Log in

Nangabo moves to boost hygiene in her schools

Concerned about the poor hygiene standards in schools around Nangabo sub-country in Wakiso district, residents have teamed up to resolve the problem.

Organised as Nangabo Environmental Conservation and Economic Association (NECEA), they have started a project to promote clean water, toilets and good hygiene practices in schools.

According to NACEA’s project coordinator, Norman Juuko, these are essential for the proper learning of pupils in primary schools. Juuko explained that current sub-county statistics show that safe water coverage stands at 49 per cent within the nine parishes of Nangabo and pupils and the community mostly draw water from unprotected sources.

“People in this area have been fetching water from unprotected well springs and boreholes. The challenge is that there are many cases of water-borne diseases like bilharzia, dysentery, typhoid and scabies in the region,” Juuko said.

He added: “It is worse with school children because they don’t wash their hands when they visit the toilets, also the children don’t have information on how to conduct themselves especially after visiting the toilets.”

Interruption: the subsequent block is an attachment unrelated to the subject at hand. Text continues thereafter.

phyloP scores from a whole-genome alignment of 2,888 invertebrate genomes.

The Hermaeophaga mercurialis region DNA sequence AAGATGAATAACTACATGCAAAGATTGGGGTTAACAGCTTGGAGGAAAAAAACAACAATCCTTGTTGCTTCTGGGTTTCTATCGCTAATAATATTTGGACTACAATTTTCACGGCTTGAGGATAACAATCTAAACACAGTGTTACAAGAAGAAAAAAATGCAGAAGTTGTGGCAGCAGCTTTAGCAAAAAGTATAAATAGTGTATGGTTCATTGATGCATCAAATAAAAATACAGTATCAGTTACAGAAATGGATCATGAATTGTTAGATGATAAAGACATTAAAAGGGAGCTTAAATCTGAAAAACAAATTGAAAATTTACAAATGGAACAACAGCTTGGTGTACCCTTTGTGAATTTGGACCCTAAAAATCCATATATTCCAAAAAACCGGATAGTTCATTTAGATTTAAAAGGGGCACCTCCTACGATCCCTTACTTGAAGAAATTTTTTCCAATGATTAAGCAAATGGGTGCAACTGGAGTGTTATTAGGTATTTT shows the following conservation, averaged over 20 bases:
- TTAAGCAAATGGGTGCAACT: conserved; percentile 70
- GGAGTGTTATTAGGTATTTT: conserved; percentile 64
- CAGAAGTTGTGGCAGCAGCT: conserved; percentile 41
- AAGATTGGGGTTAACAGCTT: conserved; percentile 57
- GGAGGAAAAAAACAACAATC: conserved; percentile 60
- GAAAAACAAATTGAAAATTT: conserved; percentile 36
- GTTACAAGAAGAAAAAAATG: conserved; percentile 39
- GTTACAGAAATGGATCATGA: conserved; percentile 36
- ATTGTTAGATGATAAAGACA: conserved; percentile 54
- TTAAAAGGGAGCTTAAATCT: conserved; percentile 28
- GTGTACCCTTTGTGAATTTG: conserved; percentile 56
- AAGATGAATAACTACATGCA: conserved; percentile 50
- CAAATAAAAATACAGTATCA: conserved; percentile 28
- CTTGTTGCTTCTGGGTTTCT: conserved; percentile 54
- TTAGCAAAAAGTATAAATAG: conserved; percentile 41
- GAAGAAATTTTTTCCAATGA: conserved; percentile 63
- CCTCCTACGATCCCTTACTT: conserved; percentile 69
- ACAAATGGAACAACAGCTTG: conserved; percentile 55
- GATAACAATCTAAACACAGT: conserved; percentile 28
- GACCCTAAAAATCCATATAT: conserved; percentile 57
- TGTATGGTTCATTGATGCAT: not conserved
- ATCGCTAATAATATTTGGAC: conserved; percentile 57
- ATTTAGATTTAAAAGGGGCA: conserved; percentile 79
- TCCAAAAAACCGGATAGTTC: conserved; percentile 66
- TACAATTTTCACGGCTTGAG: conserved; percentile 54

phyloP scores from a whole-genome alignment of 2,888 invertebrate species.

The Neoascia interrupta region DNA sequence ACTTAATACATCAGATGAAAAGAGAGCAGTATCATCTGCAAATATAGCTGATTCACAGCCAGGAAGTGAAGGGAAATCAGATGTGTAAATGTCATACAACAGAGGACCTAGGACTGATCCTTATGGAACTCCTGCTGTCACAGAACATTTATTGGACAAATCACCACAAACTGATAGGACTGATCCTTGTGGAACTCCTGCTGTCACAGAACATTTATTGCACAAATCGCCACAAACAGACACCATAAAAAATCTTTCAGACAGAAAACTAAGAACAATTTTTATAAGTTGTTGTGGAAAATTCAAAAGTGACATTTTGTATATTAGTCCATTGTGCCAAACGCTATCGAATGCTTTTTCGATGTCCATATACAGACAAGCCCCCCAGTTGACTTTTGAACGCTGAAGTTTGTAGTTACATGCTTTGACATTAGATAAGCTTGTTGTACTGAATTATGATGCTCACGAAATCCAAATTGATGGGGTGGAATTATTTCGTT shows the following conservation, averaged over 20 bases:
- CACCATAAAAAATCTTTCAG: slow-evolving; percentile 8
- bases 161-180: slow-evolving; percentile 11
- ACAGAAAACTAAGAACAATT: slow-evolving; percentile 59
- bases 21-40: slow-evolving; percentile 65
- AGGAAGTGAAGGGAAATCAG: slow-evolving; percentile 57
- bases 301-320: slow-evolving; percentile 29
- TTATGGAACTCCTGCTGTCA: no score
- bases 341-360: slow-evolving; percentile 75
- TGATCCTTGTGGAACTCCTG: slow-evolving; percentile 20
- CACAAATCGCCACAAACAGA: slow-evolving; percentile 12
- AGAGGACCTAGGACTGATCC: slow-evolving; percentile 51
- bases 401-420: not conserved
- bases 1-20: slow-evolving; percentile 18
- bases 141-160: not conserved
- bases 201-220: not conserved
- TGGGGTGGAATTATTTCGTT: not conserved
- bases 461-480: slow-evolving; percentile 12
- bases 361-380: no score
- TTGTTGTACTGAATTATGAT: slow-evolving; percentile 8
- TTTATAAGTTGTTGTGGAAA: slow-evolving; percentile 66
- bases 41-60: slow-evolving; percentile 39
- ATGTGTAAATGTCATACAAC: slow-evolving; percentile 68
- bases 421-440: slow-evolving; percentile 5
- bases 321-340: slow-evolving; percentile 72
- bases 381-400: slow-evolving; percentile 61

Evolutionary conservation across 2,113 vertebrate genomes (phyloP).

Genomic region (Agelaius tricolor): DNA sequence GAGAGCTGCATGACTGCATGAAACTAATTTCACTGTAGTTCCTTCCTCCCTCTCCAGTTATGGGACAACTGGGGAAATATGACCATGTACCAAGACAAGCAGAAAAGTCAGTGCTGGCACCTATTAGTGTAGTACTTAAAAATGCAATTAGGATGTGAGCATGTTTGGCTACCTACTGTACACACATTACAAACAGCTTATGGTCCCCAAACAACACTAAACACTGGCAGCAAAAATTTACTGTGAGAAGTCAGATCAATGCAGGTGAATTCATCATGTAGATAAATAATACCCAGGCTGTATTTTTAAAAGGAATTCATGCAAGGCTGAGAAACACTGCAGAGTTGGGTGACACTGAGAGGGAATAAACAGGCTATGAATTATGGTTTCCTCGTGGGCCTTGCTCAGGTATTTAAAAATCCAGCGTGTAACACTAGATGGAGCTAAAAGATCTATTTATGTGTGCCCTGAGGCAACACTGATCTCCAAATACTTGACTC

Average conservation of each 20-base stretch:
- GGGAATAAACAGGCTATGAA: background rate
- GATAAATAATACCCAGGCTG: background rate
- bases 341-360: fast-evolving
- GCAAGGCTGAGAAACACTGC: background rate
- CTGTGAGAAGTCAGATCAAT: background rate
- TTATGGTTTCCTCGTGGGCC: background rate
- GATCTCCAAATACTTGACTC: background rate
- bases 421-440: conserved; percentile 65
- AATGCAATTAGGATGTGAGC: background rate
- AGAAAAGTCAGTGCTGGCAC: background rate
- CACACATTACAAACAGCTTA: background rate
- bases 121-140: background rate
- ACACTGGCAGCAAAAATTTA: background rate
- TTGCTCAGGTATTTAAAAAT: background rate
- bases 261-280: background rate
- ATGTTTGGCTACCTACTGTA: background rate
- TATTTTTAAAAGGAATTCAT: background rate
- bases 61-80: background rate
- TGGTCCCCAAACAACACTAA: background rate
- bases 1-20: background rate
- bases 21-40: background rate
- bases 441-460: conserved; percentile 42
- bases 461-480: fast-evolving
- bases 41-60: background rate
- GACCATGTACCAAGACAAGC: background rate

NECEA officials teach pupils at St Kizito Kiti Parents PS about hygiene

Kiti Parents primary school, Agape Education Centre, Kazinga, Kitegomba COU PS, St Kizito Kiti PS, received a kit of two hand-washing basins and jerrycans, carton of soap and some schools received water tanks.

“We also trained the teachers and the pupils. We realized that some of the girls stay at home when they start their menstrual cycle because some schools don’t even have water and privacy,” he said.

Douglas Lugumya, the chairperson of NECEA, says many people in the area do not use improved sanitation and don’t care the type of water their children take at school.

“Poor water, sanitation and hygiene conditions put the lives of many children at risk and this is the main cause of preventable diseases like diarrhoea which is one of the biggest killer diseases in the world,” he said.

Juuko said: “NECEA, working with Austrian Development Cooperation (ADC), has been supporting this area with clean water, but we realized that we were supporting the community yet children were getting sick every time from consuming dirty water; so, we turned our focus to schools.”

He added that there is a need for simple solutions that are also affordable.

“The solutions we are using are simple and inexpensive, we are building long-lasting water projects in communities at a cheap cost; these water projects like wells, dams and rain catchment systems can be worked on by providing training on hygiene to the users,” he said.


Comments are now closed for this entry